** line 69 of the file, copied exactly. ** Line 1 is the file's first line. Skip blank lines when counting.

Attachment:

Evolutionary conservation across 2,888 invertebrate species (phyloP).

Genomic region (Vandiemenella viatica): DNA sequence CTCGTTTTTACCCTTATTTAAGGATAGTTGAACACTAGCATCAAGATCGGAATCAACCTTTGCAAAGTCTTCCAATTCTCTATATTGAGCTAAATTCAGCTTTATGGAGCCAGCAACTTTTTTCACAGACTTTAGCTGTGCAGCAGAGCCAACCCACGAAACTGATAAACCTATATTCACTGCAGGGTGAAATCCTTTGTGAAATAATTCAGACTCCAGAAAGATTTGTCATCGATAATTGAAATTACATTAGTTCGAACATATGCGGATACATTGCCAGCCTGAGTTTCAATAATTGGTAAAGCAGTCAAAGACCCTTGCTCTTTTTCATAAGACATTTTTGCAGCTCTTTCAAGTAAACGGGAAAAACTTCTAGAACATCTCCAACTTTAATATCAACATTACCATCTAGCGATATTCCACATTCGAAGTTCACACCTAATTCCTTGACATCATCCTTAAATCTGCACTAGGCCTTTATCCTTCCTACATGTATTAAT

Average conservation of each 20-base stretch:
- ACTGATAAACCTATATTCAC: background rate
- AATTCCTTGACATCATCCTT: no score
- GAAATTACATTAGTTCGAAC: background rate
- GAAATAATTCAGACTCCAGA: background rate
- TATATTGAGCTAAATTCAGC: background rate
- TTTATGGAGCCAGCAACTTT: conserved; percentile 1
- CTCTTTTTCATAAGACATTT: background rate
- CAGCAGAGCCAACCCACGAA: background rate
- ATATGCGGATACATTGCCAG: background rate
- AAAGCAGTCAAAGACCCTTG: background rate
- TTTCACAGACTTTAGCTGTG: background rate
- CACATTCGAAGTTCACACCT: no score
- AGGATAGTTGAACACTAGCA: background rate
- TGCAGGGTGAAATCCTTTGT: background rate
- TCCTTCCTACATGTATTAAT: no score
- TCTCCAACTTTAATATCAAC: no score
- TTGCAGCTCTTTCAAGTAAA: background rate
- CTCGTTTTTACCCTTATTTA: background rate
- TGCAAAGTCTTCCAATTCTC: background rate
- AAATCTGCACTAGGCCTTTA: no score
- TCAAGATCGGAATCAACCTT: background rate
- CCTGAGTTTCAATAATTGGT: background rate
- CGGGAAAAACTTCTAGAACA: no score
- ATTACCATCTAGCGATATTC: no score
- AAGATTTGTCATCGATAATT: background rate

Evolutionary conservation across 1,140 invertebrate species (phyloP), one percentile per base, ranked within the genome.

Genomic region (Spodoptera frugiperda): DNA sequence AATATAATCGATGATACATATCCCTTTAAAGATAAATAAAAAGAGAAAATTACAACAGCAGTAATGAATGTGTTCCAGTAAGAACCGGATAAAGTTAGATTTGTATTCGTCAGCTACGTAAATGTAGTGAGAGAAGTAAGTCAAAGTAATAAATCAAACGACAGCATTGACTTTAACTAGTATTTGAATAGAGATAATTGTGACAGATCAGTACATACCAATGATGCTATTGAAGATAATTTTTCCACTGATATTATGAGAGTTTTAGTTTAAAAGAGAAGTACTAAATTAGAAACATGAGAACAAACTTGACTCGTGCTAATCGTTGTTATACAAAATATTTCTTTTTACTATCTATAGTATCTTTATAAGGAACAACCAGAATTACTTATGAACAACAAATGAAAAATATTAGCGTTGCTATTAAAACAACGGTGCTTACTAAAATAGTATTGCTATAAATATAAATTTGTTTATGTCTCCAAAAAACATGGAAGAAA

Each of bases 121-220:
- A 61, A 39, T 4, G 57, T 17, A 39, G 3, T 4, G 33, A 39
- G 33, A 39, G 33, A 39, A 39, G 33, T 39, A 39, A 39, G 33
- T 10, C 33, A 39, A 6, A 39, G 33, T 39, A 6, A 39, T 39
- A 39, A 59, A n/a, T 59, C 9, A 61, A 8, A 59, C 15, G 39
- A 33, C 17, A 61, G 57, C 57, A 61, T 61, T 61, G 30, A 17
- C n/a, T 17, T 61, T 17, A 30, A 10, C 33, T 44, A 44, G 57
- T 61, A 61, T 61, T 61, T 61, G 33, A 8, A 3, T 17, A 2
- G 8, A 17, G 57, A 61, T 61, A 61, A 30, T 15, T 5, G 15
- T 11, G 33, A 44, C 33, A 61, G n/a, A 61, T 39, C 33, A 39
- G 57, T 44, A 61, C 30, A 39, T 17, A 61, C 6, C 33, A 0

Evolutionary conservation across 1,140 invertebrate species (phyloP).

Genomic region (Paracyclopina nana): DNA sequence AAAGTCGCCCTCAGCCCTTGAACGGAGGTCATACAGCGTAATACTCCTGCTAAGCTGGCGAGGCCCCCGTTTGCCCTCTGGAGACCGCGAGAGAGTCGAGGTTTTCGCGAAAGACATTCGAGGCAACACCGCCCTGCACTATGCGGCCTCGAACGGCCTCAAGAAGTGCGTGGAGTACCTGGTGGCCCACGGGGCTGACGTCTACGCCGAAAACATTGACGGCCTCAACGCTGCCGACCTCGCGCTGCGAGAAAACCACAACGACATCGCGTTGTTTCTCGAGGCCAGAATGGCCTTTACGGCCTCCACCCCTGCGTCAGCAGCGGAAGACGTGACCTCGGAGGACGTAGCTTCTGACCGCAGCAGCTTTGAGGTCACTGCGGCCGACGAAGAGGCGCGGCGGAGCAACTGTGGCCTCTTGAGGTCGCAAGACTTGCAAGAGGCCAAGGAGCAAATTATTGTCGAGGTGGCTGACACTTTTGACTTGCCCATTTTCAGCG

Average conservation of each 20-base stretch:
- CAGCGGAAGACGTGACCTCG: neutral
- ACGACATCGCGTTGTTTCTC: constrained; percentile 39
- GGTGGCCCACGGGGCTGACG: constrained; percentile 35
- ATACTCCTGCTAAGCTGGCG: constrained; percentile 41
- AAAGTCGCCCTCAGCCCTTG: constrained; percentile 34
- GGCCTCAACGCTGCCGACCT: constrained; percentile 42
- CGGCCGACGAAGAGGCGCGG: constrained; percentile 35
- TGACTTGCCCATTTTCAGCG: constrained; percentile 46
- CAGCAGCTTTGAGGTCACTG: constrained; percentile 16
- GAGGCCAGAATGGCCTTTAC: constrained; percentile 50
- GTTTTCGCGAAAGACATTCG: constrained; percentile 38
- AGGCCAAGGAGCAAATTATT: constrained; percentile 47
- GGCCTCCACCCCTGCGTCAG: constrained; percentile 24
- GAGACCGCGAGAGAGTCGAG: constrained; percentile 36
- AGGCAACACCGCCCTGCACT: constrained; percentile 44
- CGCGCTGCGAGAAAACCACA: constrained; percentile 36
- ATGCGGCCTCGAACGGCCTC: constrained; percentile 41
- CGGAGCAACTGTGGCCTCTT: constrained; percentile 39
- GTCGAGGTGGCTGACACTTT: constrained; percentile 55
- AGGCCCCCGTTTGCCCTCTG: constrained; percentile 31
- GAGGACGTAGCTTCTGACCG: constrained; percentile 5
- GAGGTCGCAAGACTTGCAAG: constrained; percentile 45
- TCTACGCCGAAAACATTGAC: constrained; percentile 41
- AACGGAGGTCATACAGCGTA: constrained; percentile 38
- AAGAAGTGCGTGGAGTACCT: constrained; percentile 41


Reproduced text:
- AAGAAGTGCGTGGAGTACCT: constrained; percentile 41